Rise in cost of living in US fastest for 30 years as inflation stalks the global economy
The cost of living is rising at the fastest pace for more than 30 years in the United States as inflation stalks the global economy.
Official figures published in Washington showed inflation hit 6.2 per cent last month, the highest level since 1990 when George Bush Snr was in the White House.
The figure was also sharply higher than September’s 5.4 per cent and will alarm central banks around the world, including the US Federal Reserve and the Bank of England.
Prices soar: Official figures published in Washington showed inflation hit 6.2% last month, the highest level since 1990 when George Bush Snr (pictured) was in the White House
Central banks are under pressure to raise interest rates to keep a lid on inflation.
The dollar rose against currencies including the pound amid fears inflation may prove stickier than expected by the Fed – forcing it to raise interest rates.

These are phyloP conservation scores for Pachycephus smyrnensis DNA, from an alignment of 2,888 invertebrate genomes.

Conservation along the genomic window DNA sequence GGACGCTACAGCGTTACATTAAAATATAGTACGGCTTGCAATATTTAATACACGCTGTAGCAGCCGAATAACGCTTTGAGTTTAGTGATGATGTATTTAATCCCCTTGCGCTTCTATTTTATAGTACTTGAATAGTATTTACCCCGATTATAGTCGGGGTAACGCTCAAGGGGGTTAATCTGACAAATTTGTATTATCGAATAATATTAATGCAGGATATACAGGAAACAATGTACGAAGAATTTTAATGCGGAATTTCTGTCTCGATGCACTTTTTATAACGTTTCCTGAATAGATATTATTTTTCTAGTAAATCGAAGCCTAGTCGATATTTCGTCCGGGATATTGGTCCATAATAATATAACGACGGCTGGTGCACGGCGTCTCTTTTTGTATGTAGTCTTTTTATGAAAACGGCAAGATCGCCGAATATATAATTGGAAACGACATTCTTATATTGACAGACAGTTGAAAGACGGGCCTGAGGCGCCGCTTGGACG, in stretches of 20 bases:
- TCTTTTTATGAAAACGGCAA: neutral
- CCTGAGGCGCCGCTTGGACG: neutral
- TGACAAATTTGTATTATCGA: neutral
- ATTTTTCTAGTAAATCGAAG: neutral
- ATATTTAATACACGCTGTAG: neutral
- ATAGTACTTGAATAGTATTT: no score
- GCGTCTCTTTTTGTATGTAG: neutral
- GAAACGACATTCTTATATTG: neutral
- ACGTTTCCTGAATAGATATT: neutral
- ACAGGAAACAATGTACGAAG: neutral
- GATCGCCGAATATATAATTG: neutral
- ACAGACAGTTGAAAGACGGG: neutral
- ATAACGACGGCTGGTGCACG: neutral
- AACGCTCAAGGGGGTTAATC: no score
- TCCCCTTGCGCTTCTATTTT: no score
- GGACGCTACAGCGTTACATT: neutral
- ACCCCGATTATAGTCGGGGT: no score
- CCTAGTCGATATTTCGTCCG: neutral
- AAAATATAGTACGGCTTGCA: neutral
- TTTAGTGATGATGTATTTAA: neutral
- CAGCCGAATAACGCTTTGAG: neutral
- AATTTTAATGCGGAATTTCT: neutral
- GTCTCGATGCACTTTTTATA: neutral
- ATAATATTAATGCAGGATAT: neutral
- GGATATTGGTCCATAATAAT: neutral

And bitcoin hit a fresh high of $68,999.99 (£51.377) as investors piled into the cryptocurrency to protect their cash from higher inflation.
Greg Anderson, foreign exchange strategist at BMO Capital, New York, said the inflation number was ‘shockingly robust’.
Peter Cardillo, market economist at Spartan Capital Securities in New York, said: ‘The bottom line is that this is going to be a real challenge for the Fed in the coming months and suggests that inflation has not peaked.’
The Fed has yet to raise interest rates since cutting them to between 0 per cent and 0.25 per cent in the pandemic.
But it plans to scale back its £89billion-a-month money printing programme.
The Bank of England this month surprised many by not raising interest rates from their all-time low of 0.1 per cent.
UK inflation is 3.1 per cent, and expected to rise towards 5 per cent – well above the 2 per cent target – piling pressure on the Bank to act.